A six-year-old disabled girl must give up her council-provided transport – or switch schools.
Scarlett Ray, who has developmental delays, took a special minibus provided by Lancashire County Council from her St Annes home to Red Marsh School with her friends five days a week.
But when she and her parents moved to Endsleigh Gardens in South Shore last month, mum Laura Brady, 24, was told by Blackpool Council that the bus service would no longer stop at their house.
Now she is faced with the difficult decision of giving up her daughter’s morning transport or moving her to a local school.
She said: “They want to put her in a special school in Blackpool, which I have declined because she has been at Red Marsh for three years. She’s happy there, she’s got friends there and she doesn’t like change.
“Me taking her to school is not a problem and I’m happy to do it, but to refuse to take her on the bus is going to upset her. She won’t understand why she’s not allowed to take the bus with her friends.
“I feel very upset. It’s like all they care about is money. If they had a disabled child they would know how it feels.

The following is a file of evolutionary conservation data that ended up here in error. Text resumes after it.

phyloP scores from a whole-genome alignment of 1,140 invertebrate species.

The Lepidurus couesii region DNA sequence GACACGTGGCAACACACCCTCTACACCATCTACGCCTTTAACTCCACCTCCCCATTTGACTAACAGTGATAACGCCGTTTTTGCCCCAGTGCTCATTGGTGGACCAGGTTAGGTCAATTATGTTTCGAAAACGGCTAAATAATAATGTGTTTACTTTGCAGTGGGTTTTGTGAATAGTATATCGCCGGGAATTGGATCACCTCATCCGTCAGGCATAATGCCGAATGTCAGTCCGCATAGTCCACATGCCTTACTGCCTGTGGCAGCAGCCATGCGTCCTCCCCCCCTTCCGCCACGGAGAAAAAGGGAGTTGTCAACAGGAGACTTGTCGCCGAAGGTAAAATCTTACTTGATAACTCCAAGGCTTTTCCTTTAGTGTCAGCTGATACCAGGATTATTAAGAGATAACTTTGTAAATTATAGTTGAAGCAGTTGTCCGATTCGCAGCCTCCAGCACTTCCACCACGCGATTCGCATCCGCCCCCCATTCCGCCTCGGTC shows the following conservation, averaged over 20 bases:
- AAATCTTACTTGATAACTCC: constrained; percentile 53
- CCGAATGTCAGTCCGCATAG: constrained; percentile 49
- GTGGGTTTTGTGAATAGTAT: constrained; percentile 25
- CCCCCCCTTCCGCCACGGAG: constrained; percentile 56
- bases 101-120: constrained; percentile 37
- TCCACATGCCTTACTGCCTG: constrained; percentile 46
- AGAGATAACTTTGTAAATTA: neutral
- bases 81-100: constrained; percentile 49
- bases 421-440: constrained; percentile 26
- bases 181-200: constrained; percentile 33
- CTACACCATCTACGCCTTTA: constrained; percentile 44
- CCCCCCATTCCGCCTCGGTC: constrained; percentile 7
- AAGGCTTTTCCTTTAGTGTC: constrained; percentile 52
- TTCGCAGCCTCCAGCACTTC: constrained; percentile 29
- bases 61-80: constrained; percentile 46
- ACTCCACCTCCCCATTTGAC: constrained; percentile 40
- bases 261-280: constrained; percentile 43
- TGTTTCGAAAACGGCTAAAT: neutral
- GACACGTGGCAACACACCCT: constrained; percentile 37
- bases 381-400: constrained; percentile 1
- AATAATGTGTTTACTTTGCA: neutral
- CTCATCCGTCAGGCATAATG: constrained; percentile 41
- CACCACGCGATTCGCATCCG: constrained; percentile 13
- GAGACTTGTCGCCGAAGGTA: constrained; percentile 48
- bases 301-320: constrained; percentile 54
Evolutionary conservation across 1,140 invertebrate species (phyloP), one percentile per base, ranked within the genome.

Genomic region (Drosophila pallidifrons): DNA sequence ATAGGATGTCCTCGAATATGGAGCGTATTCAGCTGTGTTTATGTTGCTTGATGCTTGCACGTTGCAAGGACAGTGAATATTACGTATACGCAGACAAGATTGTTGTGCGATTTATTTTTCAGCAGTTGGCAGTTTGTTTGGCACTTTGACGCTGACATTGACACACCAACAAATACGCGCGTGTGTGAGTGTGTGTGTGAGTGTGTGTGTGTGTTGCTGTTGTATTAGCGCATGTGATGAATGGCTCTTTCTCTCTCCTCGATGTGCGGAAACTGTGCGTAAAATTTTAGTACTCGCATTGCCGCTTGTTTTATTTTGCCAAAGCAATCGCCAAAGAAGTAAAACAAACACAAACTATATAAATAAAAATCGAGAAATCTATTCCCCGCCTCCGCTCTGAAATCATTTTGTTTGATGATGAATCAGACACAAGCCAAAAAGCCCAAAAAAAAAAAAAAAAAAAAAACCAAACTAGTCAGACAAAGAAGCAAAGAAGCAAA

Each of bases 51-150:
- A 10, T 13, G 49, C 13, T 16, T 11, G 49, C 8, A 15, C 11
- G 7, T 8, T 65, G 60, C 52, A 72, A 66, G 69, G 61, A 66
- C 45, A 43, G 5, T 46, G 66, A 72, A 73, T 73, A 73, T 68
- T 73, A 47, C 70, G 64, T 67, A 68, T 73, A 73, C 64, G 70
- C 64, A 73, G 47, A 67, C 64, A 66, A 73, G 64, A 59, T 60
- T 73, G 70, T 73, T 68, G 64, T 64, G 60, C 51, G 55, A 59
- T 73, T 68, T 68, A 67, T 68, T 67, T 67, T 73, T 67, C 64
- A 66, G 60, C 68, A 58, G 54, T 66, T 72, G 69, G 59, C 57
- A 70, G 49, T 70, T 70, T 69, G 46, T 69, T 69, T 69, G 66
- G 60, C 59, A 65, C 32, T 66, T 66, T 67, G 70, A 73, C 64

“Every morning the bus rolls up she has the happiest smile on her face and I can’t take that away from her.”
Scarlett's morning transport is currently provided by Lancashire County Council, and will be funded by Blackpool Council until December, when the service will come to an end.
A council spokesman said that Blackpool currently does not have any school buses that attend Red Marsh School, on Holly Road, Thornton.
They said: “As a goodwill gesture we agreed to continue to fund Scarlett’s transport to a school outside the borough until the end of this term. We will discuss the options available for the new school term with Scarlett’s family and they will, of course, have a right of appeal if they are unhappy with the decision.”